Every time you blink, your eye-balls get a very healthy dose of this hydration. It keeps your eyes moist and free of foreign particles & pathogens. If you don’t close your eyes during sleep and instead keep them open, that would mean nothing is stopping your eyes from getting dry. There is also the possibility of pathogens, dust, and other unwanted particles getting into your eyes while you’re asleep. 

Hence, to keep your eyes lubricated and free of unwanted gunk getting into your eyes, your body evolved to close your eyes during sleep.

The Role of the Eyelid Muscles

Holding your eyes open when you’re awake requires the use of muscles controlling your eyelids. These are thin, delicate muscles that never seem to tire of retracting so that you get to see the world in all its glory. But given that most of your muscles are in a relaxed state during sleep, it means that these tiny retractor muscles also get their due share of rest during the night. 

Taking Care of Your Eyes for Better Sleep

It’s easy to see how big a role your eyes play when it comes to giving you a good night’s sleep. Here’s how you can treat and take care of your eyes so that they’re healthy and continue to serve their function properly. We’ll summarize them at the end of this section as well, so it’s easier for you to remember them.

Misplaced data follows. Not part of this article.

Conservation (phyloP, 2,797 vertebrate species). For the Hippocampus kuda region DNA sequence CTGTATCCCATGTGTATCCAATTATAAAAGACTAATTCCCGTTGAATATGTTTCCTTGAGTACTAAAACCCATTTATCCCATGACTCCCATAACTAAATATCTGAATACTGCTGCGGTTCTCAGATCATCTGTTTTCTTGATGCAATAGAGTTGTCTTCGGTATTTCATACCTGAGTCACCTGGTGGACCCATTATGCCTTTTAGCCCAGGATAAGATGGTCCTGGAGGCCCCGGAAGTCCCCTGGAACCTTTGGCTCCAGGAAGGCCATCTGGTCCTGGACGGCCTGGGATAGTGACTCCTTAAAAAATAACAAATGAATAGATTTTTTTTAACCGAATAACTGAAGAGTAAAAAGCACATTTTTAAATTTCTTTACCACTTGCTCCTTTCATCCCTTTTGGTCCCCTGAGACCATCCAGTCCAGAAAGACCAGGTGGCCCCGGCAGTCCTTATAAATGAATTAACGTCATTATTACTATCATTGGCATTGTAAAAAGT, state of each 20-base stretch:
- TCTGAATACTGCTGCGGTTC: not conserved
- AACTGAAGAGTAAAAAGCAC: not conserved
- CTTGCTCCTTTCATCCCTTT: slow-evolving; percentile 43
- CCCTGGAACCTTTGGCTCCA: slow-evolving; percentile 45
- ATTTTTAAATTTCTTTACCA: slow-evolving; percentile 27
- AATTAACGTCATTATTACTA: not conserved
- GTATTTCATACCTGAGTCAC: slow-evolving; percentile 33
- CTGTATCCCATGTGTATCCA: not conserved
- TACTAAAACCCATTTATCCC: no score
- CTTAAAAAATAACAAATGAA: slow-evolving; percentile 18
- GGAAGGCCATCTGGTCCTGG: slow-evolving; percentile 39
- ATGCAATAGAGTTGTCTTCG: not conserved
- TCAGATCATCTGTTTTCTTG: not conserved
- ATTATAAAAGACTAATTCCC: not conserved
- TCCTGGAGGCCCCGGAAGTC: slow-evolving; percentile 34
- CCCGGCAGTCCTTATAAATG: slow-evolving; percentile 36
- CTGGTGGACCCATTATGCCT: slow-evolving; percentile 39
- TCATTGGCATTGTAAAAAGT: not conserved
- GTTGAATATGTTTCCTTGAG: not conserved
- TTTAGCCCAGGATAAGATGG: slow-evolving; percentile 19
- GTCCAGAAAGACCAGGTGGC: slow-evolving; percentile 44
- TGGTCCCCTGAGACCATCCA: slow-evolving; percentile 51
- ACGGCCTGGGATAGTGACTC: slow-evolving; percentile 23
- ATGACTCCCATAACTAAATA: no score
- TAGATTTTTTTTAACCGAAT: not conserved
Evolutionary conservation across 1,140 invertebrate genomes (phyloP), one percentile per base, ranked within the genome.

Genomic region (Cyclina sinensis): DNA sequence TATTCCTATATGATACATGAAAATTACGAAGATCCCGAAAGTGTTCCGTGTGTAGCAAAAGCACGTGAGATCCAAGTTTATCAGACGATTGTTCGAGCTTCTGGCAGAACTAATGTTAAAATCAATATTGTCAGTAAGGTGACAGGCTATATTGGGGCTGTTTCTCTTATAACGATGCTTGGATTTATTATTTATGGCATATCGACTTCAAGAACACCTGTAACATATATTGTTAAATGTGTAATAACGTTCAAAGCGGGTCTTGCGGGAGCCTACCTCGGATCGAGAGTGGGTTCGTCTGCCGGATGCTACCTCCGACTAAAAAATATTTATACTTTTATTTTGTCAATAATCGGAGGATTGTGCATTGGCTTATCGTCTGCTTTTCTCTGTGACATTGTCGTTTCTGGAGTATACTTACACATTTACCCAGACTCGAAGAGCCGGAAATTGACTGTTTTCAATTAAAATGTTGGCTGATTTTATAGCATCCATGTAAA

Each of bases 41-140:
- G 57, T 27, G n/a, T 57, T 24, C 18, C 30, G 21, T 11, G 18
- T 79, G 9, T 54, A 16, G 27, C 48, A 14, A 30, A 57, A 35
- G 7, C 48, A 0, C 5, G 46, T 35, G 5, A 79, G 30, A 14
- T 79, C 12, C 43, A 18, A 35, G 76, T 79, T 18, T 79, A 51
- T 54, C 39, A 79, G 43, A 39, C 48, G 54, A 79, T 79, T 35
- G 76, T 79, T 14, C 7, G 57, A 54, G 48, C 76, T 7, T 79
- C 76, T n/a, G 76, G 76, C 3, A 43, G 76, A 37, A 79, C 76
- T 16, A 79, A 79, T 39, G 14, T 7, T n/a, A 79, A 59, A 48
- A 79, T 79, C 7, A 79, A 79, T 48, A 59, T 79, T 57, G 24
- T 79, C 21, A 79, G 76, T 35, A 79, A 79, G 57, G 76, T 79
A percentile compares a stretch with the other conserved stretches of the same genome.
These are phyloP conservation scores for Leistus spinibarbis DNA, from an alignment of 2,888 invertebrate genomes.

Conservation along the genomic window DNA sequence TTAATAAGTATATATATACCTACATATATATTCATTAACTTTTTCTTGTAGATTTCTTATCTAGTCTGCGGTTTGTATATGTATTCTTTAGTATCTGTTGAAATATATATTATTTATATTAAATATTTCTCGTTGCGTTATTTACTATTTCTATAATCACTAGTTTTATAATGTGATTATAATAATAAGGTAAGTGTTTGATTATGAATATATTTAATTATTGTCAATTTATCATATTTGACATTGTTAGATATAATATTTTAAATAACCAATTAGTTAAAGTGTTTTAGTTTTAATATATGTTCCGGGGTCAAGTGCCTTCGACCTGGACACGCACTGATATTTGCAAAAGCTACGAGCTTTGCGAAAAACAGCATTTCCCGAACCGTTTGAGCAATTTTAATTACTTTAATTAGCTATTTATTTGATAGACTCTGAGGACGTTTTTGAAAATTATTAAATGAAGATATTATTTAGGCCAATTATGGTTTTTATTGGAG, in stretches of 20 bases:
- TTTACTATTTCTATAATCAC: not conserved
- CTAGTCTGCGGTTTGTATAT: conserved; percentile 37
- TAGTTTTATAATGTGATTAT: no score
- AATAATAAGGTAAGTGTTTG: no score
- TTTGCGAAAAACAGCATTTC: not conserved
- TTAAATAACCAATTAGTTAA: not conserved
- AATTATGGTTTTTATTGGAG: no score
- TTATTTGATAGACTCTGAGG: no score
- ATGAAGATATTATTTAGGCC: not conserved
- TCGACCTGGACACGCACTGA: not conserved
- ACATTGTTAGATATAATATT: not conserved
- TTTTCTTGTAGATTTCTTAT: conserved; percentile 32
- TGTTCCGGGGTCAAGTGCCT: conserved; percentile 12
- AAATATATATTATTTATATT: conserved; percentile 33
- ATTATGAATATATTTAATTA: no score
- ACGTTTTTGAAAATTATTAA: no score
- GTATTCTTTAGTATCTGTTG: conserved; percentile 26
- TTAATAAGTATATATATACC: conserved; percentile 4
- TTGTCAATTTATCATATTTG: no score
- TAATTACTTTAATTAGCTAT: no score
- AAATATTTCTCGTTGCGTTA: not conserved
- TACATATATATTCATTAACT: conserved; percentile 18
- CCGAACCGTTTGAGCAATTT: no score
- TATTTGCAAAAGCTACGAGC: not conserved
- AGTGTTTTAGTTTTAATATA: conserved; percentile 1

As discussed, your brain adjusts your sleep cycle depending on how bright your surroundings are. Unfortunately, this does not always coincide with when you want to sleep or how tired you are. 

To get a good night’s sleep and to not disturb your circadian rhythm, avoid bright lights a couple of hours before your sleep. Not using your mobile phone or other gadgets that emit light before you go to bed is also an effective step toward telling your body you are done for the day. 

During the later parts of the day, you can try using a blue-light filter app on your phone and other devices you use to keep the amount of bright-blue light as low as possible. Blue light is thought to be the worst offender in this regard. 

While you’re awake and working, try to keep your eyes moist by taking the time out to blink a couple of times and give your eyes some rest. This is important as most people who work on a computer frequently forget to blink as much when they’re looking at the screen. 

Keep your body hydrated as well by drinking plenty of water. If your eyes tend to be dry or blinking does not seem to help, consider using an over the counter eye drop solution.

So to summarize:

  • Avoid bright lights, especially blue lights a couple of hours before sleep to get your body to “mellow” down